in the way of witness; for if we rich people don't begin to speak
honestly with our tongues, we shall, some day soon, lose them and our
heads together, having for some time back, most of us, made false use
of the one and none of the other. Well, for the point in question then,
as to means of living: the most exemplary manner of answer is simply
to state how I got my own, or rather how my father got them for me. He
and his partners entered into what your correspondent mellifluously
styles "a mutually beneficent partnership,"[62] with certain laborers
in Spain. These laborers produced from the earth annually a certain
number of bottles of wine. These productions were sold by my father
and his partners, who kept nine-tenths, or thereabouts, of the price
themselves, and gave one-tenth, or thereabouts, to the laborers. In
which state of mutual beneficence my father and his partners naturally
became rich, and the laborers as naturally remained poor. Then my good
father gave all his money to me (who never did a stroke of work in my
life worth my salt, not to mention my dinner), and so far from finding
his money "grow" in my hands, I never try to buy anything with it;
but people tell me "money isn't what it was in your father's time,
everything is so much dearer." I should be heartily glad to learn from
your correspondent as much pecuniary botany as will enable me to set
my money a-growing; and in the mean time, as I have thus given a quite
indubitable instance of my notions of the way money is made, will he be
so kind as to give us, not an heraldic example in the dark ages (though
I suspect I know more of the pedigree of money, if he comes to that,
than he does),[63] but a living example of a rich gentleman who _has_
made his money by saving an _equal_ portion of profit in some mutually
beneficent partnership with his laborers?

                     I am, Sir, your obedient servant,
                                                       J. RUSKIN.

    King Charles the Martyr, 1873.

P.S.--I see by Christie & Manson's advertisement that some of the
best bits of work of a good laborer I once knew, J. M. W. Turner (the
original plates namely of the "Liber Studiorum"), are just going to
be destroyed by some of his affectionate relations. May I beg your
correspondent to explain, for your readers' benefit, this charming case
of hereditary accumulation?


[62] W. R. G. had declared that the rich man (or his ancestors) got the
money "by co-operation with the poor ... by, in fact, entering into a
mutually beneficent partnership with them, and advancing them their
share of the joint profits ... paying them beforehand, in a word."

[63] W. R. G. had written: "In nine cases out of ten, in the case of
acquired wealth, we should probably find, were the pedigree traced
fairly and far back enough, that the original difference between the
now rich man and the now poor man was, that the latter habitually spent
all his earnings, and the former habitually saved a portion of his in
order that it might accumulate and fructify."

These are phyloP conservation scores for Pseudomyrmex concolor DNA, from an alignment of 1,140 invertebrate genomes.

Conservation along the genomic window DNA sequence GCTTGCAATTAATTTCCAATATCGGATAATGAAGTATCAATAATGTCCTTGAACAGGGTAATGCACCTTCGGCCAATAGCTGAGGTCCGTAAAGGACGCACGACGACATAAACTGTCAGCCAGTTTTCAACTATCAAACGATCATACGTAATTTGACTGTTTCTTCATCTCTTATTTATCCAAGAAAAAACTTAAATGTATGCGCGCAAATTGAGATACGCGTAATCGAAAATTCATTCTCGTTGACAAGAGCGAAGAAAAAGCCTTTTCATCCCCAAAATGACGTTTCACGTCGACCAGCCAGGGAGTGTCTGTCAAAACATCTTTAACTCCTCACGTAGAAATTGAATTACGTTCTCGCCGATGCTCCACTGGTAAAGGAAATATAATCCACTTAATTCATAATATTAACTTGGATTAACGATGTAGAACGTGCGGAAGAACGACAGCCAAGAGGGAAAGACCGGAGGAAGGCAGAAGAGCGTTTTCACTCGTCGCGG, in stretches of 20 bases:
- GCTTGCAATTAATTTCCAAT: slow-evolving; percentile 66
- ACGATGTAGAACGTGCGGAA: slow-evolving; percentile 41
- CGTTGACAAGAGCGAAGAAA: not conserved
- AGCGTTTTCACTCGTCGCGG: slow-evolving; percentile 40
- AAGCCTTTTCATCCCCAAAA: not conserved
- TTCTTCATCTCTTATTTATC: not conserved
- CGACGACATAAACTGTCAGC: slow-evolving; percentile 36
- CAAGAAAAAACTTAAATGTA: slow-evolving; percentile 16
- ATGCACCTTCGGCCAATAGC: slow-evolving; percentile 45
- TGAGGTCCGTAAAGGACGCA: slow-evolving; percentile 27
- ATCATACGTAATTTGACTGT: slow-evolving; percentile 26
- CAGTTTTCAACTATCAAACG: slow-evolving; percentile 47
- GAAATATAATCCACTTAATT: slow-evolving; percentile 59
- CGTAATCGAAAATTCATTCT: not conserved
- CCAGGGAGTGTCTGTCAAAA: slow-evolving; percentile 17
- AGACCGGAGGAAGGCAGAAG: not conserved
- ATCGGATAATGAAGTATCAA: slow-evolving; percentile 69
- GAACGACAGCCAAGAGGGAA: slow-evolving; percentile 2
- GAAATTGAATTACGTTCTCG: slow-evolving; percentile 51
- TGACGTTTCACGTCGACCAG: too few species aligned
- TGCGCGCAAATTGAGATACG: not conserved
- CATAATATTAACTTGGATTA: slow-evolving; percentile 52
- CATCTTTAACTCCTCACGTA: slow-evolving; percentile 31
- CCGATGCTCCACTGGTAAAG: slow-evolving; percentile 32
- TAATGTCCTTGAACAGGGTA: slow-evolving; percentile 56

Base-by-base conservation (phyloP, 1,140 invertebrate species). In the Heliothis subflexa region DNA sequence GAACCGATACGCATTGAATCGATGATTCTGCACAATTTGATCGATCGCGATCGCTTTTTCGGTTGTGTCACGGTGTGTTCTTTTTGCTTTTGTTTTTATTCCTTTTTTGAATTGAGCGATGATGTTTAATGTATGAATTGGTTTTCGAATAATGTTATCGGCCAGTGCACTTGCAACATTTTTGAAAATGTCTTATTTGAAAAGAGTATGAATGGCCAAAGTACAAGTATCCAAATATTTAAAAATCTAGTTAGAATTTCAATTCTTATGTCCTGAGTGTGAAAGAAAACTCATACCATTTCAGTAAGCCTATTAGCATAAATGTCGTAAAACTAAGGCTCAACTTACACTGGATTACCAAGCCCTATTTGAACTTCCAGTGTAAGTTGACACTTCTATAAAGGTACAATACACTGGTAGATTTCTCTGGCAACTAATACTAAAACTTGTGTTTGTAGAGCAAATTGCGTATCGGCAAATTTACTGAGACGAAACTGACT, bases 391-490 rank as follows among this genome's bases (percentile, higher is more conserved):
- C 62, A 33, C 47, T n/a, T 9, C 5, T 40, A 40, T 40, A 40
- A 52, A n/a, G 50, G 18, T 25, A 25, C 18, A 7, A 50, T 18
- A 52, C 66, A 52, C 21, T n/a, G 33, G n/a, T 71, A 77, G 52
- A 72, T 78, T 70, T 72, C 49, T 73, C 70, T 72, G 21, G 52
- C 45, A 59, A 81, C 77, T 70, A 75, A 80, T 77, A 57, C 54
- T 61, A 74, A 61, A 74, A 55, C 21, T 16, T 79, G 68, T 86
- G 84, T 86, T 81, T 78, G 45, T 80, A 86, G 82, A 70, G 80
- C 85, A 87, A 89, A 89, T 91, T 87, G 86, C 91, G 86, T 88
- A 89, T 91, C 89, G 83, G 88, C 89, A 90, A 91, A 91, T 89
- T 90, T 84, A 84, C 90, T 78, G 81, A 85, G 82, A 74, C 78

[Date and place of publication unknown.]


MY DEAR SIR: Mr. Johnson's speech in the Manchester Chamber of
Commerce, which you favor me by sending, appears to me the most
important event that has occurred in relation to the true interests of
the country during my lifetime. It begins an era of true civilization.
I shall allude to it in the "Fors" of March, and make it the chief
subject of the one following (the matter of this being already
prepared).[65] It goes far beyond what I had even hoped to hear
admitted--how much less enforced so gravely and weightily in the
commercial world.

  Believe me, faithfully yours,
                                 J. RUSKIN.


[64] This letter was received from Mr. Ruskin by a gentleman in
Manchester, who had forwarded to him a copy of the speech made by Mr.
Richard Johnson (President) at the fifty-fourth annual meeting of the
Manchester Chamber of Commerce, Feb. 1, 1875. Mr. Johnson's address
dealt with the immorality of cheapness, the duties of merchants and
manufacturers as public servants, and the nobility of trade as a
profession which, when rightly and unselfishly conducted, would yield
to no other "in the dignity of its nature and in the employment that it
offers to the highest faculties of man."

[65] In "Fors Clavigera," March, 1875, Mr. Johnson's speech is named
(p. 54) as "the first living words respecting commerce which I have
ever known to be spoken in England, in my time," but the discussion of
it is postponed.

[From "The Monetary and Mining Gazette," November 13, 1875.]


             _9th November_, 1875.

  _To the Editor of "The Monetary Gazette."_

SIR: I congratulate you with all my mind on the sense, and with all my
heart on the courage, of your last Saturday's leading article, which I
have just seen.[66] You have asserted in it the two vital principles of
economy, that society cannot exist by reciprocal pilfering, but must
produce wealth if it would have it; and that money must not be lent,
but administered by its masters.

You have not yet, however, defined wealth itself, or told the ingenuity
of the public what it is to produce.

I have never been able to obtain this definition from economists;[67]
perhaps, under the pressure of facts, they may at last discover some
meaning in mine at the tenth and eleventh pages of "Munera Pulveris."

  I am, Sir, your obedient servant,
                                    J. RUSKIN.


[66] The article was entitled, "What shall we do with it?"

[67] At the meeting of the Social Science Association already alluded
to (p. 4, note), Mr. Ruskin said that in 1858 he had in vain challenged